Pakistan’s New Security Operation Is a Humanitarian Crisis. The U.S. Is Partially To Blame.

How It Works
July 2 2014 3:06 PM

Pakistan’s New Security Operation Is a Humanitarian Crisis. The U.S. Is Partially To Blame.

Pakistani relatives help an injured tribesman as he arrives from North Waziristan, following operations by the Pakistan army, for treatment at a hospital in the town of Bannu on May 23, 2014.

Photo by A Majeed/AFP/Getty Images

Two weeks ago Pakistani security forces launched Operation Zarb-e-Azb, a major offensive against militants in Waziristan, a region near the country’s border with Afghanistan. Just days before, the CIA had conducted its first drone strikes in nearly half a year against militants of the Haqqani network based in the very same region. The Pakistani government wants you to believe this was a coincidence.

"Are you implying that these attacks have been coordinated?" Pakistani Foreign Minister Tasnim Aslamm demanded of a reporter asking about the strikes." If that is the case, then you are wrong. There is no way we condone these attacks. We have condemned them."


The CIA, for its part, hasn't said anything about taking part in Zarb-e-Azb, but the consensus among Pakistan watchers seems to be that the operation and the strikes are products of cooperation behind the scenes. "These strikes were almost certainly commissioned and supported by Pakistan’s military and intelligence services," wrote The New Yorker's Steve Coll. "It would seem unthinkable for the Obama Administration to act unilaterally with drones just when Pakistan was at last doing what it had long urged."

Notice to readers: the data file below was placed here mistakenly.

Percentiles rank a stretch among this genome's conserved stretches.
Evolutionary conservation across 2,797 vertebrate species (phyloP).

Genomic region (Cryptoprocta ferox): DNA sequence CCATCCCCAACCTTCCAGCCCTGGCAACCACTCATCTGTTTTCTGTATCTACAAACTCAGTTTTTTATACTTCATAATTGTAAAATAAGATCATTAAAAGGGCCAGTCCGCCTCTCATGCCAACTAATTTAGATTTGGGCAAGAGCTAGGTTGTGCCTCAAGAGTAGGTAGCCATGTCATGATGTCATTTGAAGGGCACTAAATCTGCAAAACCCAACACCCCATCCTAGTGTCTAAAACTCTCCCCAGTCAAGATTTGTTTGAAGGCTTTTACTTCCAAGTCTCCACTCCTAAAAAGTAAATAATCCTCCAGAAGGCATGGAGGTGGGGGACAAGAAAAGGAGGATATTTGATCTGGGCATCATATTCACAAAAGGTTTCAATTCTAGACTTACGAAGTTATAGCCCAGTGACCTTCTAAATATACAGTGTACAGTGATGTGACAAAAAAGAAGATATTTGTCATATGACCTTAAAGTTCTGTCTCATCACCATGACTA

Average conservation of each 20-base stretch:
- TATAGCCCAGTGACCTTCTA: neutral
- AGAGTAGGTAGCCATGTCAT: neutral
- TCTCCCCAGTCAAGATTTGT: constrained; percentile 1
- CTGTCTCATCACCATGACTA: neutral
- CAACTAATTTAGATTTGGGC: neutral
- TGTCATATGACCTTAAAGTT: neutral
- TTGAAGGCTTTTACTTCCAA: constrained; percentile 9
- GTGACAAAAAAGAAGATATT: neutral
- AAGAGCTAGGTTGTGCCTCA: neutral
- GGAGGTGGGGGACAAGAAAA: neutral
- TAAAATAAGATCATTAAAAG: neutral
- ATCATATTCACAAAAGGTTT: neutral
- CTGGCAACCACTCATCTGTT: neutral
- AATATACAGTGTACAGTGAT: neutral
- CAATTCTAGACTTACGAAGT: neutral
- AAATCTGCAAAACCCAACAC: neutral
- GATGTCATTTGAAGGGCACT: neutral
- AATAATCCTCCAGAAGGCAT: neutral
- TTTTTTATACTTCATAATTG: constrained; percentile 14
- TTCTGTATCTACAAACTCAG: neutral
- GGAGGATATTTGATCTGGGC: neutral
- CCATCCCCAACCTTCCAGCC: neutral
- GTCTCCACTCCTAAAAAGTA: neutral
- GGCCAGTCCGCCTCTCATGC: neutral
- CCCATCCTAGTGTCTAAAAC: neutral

The fact that neither the U.S. nor the Pakistani government—putative allies—has been willing to own up to its cooperation on this front says volumes about just how complex things have become in the region. It’s a world where, in the eyes of Pakistan's leaders, there exist good militants and bad militants and in-between militants, and the only party they can safely criticize publicly with any consistency is the CIA, whose drone strikes, they maintain, are violations of sovereignty that do little more than kill innocents. The CIA, Pakistan argues, bears full responsibility for drone strikes and their consequences because the CIA pulls the trigger—never mind the fact that Pakistan has always wanted to tell the CIA where to shoot.

And vice versa. In an October 2010 press briefing, then-Assistant Secretary of State Phillip J. Crowley was open about the need for a Waziristan campaign. "We want to see greater action, particularly focused on North Waziristan," he told reporters. "We have said that publicly and privately.” Earlier that year, Pakistani military chief Ashfaq Parvez Kayani had been directly asked by Gen. Stanley McChrystal and other American officials to combat obvious al-Qaida and Pakistani Taliban activity in North Waziristan as soon as possible. 

Recently, Congress elected to take the arm-twisting a little further. The version of the National Defense Authorization Act for 2015 now pending passage in the Senate would have withheld $300 million in expected counterterrorism reimbursements to Pakistan had the military not launched a Waziristan campaign.